The finding is reported in the current issue of Proceedings of the National Academy of Sciences.
Thermoelectric materials generate an electrical current from the flow of heat from a warm area to a colder one. The new material is made from germanium-doped magnesium stannide. The researchers argue that the usual focus for thermoelectric materials – their efficiency – is no more important than their high power output.
The researchers say that, as the power factor of the new material is high, and the raw material cost is about $190 per kilogram, it will be commercially viable and they have formed a company called APower to commercialise it.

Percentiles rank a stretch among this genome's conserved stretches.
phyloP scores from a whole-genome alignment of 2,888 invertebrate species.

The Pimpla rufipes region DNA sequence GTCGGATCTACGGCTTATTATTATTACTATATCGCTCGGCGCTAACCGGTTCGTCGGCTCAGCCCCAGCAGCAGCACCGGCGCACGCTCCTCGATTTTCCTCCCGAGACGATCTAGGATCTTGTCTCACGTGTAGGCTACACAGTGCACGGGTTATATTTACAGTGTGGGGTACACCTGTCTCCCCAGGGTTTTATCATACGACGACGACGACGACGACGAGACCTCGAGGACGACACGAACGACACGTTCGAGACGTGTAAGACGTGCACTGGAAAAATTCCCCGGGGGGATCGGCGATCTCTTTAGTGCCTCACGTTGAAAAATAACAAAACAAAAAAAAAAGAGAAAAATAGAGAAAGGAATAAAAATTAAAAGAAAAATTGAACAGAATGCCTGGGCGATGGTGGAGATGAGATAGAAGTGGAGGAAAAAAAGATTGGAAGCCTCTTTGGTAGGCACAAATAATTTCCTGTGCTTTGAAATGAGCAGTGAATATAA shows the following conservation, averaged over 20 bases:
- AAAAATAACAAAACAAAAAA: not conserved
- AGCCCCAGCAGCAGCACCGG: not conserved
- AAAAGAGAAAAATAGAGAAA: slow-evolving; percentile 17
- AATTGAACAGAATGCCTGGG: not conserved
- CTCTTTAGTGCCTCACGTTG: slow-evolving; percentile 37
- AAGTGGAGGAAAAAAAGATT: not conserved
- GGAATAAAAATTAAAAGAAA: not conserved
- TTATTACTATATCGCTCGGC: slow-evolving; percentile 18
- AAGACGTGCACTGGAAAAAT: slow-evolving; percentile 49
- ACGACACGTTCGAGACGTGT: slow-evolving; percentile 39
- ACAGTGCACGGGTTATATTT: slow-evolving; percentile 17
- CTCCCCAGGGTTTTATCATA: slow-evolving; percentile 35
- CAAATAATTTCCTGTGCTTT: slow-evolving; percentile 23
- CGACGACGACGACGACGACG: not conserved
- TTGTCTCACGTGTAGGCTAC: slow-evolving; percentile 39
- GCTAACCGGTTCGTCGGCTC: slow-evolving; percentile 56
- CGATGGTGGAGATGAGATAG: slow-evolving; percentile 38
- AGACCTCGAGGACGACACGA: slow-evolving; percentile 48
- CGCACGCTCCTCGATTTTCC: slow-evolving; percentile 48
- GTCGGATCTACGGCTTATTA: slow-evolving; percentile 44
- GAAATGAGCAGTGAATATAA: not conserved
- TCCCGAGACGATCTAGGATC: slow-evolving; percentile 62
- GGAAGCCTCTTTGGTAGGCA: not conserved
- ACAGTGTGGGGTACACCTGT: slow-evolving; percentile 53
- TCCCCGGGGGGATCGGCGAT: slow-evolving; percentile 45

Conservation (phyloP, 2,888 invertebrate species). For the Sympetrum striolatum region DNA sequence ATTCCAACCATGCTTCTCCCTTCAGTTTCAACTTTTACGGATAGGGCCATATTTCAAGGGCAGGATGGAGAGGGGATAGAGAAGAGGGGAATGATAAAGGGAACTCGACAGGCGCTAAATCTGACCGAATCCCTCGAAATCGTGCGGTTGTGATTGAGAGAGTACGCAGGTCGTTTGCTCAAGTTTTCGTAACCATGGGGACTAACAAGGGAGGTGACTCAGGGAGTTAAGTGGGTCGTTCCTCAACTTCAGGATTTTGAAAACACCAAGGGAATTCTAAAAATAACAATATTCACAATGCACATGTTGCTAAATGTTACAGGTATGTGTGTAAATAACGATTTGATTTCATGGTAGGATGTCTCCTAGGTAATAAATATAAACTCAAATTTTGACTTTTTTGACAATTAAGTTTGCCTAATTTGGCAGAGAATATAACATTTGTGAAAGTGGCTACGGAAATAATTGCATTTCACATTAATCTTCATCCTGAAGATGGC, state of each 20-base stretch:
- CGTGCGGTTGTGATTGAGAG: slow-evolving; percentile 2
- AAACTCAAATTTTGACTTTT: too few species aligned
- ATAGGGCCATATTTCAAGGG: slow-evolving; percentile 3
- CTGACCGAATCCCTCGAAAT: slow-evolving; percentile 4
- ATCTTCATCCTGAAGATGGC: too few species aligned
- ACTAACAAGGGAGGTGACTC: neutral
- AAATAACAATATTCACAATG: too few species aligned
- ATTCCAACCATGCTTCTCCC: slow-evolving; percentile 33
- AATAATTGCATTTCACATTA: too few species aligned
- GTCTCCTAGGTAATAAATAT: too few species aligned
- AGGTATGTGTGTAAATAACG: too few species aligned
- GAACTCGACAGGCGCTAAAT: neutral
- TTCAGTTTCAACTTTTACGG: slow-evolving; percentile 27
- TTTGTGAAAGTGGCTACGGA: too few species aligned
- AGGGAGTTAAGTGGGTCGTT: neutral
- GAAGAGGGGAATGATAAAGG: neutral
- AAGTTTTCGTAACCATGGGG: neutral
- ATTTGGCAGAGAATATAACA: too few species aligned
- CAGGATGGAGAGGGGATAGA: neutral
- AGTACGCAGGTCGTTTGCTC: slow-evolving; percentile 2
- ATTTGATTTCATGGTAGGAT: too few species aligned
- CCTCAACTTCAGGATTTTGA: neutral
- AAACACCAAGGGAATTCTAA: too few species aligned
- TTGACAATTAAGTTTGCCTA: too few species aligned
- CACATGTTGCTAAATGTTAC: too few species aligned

The material can be used with waste-heat applications and concentrated solar energy conversion at temperatures up to 300˚C, according to Zhifeng Ren, lead author professor of physics at the university.
Ren said applications would include use in a car exhaust system to convert heat into electricity to power the car’s electric system, boosting mileage, or in a cement plant, capturing waste heat from a smokestack to power the plant’s systems.
You can see previous Cosmos coverage of thermoelectric materials research here.
Originally published by Cosmos as Researchers hail new thermoelectric material for power and efficiency
Bill Condie is a science journalist based in Adelaide, Australia.
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